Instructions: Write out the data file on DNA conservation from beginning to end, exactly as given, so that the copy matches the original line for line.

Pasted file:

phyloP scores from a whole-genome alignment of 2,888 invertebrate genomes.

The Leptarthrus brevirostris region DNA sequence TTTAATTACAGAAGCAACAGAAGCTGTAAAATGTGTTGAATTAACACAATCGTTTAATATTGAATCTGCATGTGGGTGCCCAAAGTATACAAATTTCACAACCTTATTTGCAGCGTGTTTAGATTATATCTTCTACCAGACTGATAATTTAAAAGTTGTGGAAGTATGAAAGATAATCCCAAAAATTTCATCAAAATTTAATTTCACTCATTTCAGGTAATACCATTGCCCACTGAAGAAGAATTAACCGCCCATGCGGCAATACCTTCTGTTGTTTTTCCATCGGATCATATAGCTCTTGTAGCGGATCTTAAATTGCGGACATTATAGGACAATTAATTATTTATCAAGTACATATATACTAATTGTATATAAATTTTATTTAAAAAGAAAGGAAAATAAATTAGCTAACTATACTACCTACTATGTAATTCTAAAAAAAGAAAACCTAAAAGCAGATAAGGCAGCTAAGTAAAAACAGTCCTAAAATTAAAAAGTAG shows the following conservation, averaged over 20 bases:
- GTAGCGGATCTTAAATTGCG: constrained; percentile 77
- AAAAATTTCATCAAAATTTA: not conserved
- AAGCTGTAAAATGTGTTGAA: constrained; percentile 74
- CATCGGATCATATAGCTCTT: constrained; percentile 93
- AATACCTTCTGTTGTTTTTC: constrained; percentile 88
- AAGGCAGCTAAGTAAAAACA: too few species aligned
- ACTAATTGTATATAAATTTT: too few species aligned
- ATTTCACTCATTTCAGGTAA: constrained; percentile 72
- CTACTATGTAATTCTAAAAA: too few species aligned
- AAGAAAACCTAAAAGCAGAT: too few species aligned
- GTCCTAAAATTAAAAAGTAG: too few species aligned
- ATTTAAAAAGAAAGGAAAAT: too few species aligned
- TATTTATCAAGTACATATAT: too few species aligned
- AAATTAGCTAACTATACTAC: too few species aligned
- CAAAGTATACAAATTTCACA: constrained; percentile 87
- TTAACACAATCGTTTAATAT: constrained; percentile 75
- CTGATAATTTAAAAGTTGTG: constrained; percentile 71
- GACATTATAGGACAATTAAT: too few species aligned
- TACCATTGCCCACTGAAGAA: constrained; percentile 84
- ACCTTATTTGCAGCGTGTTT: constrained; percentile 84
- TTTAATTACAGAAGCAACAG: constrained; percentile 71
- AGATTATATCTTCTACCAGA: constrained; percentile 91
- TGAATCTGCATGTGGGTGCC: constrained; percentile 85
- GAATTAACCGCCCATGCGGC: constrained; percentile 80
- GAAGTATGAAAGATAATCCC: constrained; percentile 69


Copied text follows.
phyloP scores from a whole-genome alignment of 2,888 invertebrate genomes.

The Leptarthrus brevirostris region DNA sequence TTTAATTACAGAAGCAACAGAAGCTGTAAAATGTGTTGAATTAACACAATCGTTTAATATTGAATCTGCATGTGGGTGCCCAAAGTATACAAATTTCACAACCTTATTTGCAGCGTGTTTAGATTATATCTTCTACCAGACTGATAATTTAAAAGTTGTGGAAGTATGAAAGATAATCCCAAAAATTTCATCAAAATTTAATTTCACTCATTTCAGGTAATACCATTGCCCACTGAAGAAGAATTAACCGCCCATGCGGCAATACCTTCTGTTGTTTTTCCATCGGATCATATAGCTCTTGTAGCGGATCTTAAATTGCGGACATTATAGGACAATTAATTATTTATCAAGTACATATATACTAATTGTATATAAATTTTATTTAAAAAGAAAGGAAAATAAATTAGCTAACTATACTACCTACTATGTAATTCTAAAAAAAGAAAACCTAAAAGCAGATAAGGCAGCTAAGTAAAAACAGTCCTAAAATTAAAAAGTAG shows the following conservation, averaged over 20 bases:
- GTAGCGGATCTTAAATTGCG: constrained; percentile 77
- AAAAATTTCATCAAAATTTA: not conserved
- AAGCTGTAAAATGTGTTGAA: constrained; percentile 74
- CATCGGATCATATAGCTCTT: constrained; percentile 93
- AATACCTTCTGTTGTTTTTC: constrained; percentile 88
- AAGGCAGCTAAGTAAAAACA: too few species aligned
- ACTAATTGTATATAAATTTT: too few species aligned
- ATTTCACTCATTTCAGGTAA: constrained; percentile 72
- CTACTATGTAATTCTAAAAA: too few species aligned
- AAGAAAACCTAAAAGCAGAT: too few species aligned
- GTCCTAAAATTAAAAAGTAG: too few species aligned
- ATTTAAAAAGAAAGGAAAAT: too few species aligned
- TATTTATCAAGTACATATAT: too few species aligned
- AAATTAGCTAACTATACTAC: too few species aligned
- CAAAGTATACAAATTTCACA: constrained; percentile 87
- TTAACACAATCGTTTAATAT: constrained; percentile 75
- CTGATAATTTAAAAGTTGTG: constrained; percentile 71
- GACATTATAGGACAATTAAT: too few species aligned
- TACCATTGCCCACTGAAGAA: constrained; percentile 84
- ACCTTATTTGCAGCGTGTTT: constrained; percentile 84
- TTTAATTACAGAAGCAACAG: constrained; percentile 71
- AGATTATATCTTCTACCAGA: constrained; percentile 91
- TGAATCTGCATGTGGGTGCC: constrained; percentile 85
- GAATTAACCGCCCATGCGGC: constrained; percentile 80
- GAAGTATGAAAGATAATCCC: constrained; percentile 69